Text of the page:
Genesis 45 is the stuff movies are made of, not real life. Though it happened. Every bit of it. Through wet tears and sobs so loud Pharaoh’s household could hear it, Joseph revealed himself to his brothers. “I am Joseph! Is my father still alive?” (v. 3)
Devotional Scripture: Genesis 45:1-8
Key Verse: “And now do not be distressed or angry with yourselves because you sold me here, for God sent me before you to preserve life.” Genesis 45:5
He couldn’t take it anymore. Judah’s little speech and remarkable display of sacrificial love unraveled the last little bit of Joseph’s resolve. I bet it felt good to finally say the words. To finally be open with his grief. It was the third time he’d wept since his family first came seeking food.
But the brothers were terrified. Completely dumbfounded, they could say nothing. So Joseph said everything, quickly stepping into the huge wake of awkwardness his omission had created to ease their fears.
“And now do not be distressed or angry with yourselves because you sold me here, for God sent me before you to preserve life. For the famine has been in the land these two years, and there are yet five years in which there will be neither plowing nor harvest. And God sent me before you to preserve for you a remnant on earth, and to keep alive for you many survivors. So it was not you who sent me here, but God.” (v. 5-8)
Sheesh. Talk about perspective! Could you do it? After being humiliated, dragged naked, and sold as a slave. After spending year after year in jail. After missing out on a relationship with your father and youngest brother for twenty-two years. Could you let them off the hook with no zingers or little jabs? Without a quick rundown of every little thing you’d been through?
I don’t know. There’s no doubt it would take every ounce of Spirit filled control to keep my tongue in check. To keep me from blaming and renaming and making sure they understood how badly I’d been hurt.
However with the sovereignty of God at the forefront of his mind, Joseph succeeded at it. He let his brothers off the hook because it wasn’t his job to keep them there. He trusted God for the consequences and judgment of their sin instead of making himself the judge. Something quite contrary to our nature.
But he couldn’t have walked headlong into the wake of awkwardness or embraced them with not only his arms but the full depth of his heart, if he didn’t believe in the sovereignty of God.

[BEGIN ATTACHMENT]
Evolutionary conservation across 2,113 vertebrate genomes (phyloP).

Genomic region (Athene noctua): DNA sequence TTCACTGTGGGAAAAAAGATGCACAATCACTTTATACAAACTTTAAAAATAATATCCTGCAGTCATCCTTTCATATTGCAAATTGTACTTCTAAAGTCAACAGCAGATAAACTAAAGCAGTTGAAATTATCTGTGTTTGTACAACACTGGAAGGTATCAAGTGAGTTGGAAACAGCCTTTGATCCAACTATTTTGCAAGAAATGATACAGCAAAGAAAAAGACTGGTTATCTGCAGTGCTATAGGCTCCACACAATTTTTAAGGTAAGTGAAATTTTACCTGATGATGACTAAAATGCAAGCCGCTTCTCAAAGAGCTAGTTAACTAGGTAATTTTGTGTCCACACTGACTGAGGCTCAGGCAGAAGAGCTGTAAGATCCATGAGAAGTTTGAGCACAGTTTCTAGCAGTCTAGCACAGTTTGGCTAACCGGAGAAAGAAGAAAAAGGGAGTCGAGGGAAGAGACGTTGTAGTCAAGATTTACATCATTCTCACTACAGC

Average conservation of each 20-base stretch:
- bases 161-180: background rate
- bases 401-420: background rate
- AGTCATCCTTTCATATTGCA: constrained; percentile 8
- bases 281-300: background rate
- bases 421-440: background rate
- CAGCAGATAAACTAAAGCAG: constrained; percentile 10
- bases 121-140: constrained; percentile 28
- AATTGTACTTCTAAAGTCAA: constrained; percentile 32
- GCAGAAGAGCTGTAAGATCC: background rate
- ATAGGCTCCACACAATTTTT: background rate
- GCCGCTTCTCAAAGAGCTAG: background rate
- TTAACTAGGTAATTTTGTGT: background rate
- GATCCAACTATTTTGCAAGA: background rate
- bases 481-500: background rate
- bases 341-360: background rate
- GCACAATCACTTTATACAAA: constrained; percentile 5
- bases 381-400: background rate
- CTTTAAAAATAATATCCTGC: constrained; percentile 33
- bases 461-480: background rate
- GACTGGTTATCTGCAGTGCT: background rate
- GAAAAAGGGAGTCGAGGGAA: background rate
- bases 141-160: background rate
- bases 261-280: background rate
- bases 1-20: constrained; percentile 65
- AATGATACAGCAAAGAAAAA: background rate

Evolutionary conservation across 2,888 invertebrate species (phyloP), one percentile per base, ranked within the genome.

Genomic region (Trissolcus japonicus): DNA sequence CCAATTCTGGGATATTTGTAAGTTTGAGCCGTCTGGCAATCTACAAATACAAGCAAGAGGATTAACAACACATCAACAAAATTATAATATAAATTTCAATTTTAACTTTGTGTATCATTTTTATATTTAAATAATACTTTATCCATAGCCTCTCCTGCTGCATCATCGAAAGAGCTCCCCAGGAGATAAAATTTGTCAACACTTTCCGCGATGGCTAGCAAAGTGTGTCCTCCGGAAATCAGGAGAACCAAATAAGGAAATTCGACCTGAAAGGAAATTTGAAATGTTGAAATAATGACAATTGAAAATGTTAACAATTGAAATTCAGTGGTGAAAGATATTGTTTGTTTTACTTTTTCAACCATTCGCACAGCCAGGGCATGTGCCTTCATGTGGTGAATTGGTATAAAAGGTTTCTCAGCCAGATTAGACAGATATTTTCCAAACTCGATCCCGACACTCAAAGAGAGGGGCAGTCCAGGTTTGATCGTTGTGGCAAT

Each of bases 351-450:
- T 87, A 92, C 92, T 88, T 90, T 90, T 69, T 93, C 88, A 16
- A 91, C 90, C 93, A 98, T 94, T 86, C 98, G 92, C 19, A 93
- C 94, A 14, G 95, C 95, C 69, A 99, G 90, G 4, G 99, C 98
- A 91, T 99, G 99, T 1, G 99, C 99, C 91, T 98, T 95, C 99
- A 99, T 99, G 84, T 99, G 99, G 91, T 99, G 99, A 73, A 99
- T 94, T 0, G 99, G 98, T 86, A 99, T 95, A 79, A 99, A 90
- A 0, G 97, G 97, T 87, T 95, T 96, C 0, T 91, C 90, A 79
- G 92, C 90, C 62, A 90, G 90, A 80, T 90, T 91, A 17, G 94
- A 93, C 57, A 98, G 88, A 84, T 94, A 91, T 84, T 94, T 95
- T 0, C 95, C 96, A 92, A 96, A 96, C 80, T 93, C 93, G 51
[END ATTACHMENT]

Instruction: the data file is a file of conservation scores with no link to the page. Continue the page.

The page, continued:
Because that’s what makes forgiveness possible. Only when we view hurt through the lens of God’s sovereignty can healing happen.
Think about it for a minute. If nothing happens without God’s allowing of it and His control never ceases, then even the hard stuff is not without its place. Giving credence to the ever so popular Romans 8:28, “And we know that for those who love God all things work together for good, for those who are called according to his purpose.”
All things. Even the hurtful things that leave us feeling so numb a hundred bees could sting us and we wouldn’t feel it. Or in some ways might not even care. Because the cut from someone we’d trusted, someone we’d loved, someone we’d cared for, was so deep, it would leave us scarred for a lifetime.
Unless we view it through the lens of God’s sovereignty. Unless we pull back and trust that we’re still in the palm of God’s gracious and loving hand. Unless we realize for one reason or another God permitted it to happen.
Not that he approved of it or applauded it but in his supreme power and authority he allowed it. And if for no other reason than to draw us closer to Him, to let us feel his good presence in our lives, to empower us with his strength, to let us experience the comfort only the King of kings can give, then I dare say it was maybe worth it.
Because to know Him more is the ultimate gift. And to be like Him is the ultimate goal. So if it’s the hurt that pushes me in the right direction then I can heal. I can forgive. I can move past the pain without packing on the bitterness. Because my Father is ultimately in control.
As Joseph so excellently understood. “Don’t worry about it,” he told his brothers. “For God sent me before you to preserve life.” (v. 5). Three times he affirms, “God sent me. So it’s ok. It’s God’s sovereign hand that brought me here.”
Joseph had the privilege of eventually understanding why his path had been what it was. We may or may not get that privilege. But either way a child of God can rest in the comfort of knowing you are never outside the Father’s will. “The LORD directs our steps, so why try to understand everything along the way.” (Prov. 20:24; NLT)
Does that mean people can sin against me and it doesn’t matter? Nope. Not at all. It simply means we can find a way to forgive. And when there is honesty and repentance and the sweet surrender of a guilty conscience evident in the offending party, as there was with Joseph’s brothers, we can reconcile. We can weep and hug and rejoice in new beginnings. Because we know we too have been forgiven. We too have been reconciled to a Father we greatly offended by our sin.
“All this is from God, who through Christ reconciled us to himself and gave us the ministry of reconciliation” (2 Cor. 5:18). Oh how thankful I am for a Father willing to forgive me. And a King always and forever on the throne. Live today in His perfectly sovereign peace my friend.
Contemplate and Evaluate:
Why is God’s sovereignty so important in relation to hurt and healing?
Are there roots of bitterness growing in your heart because of an offense long past? Through the lens of God’s sovereignty how might you be able to offer forgiveness?
(Photo credit: Pixabay)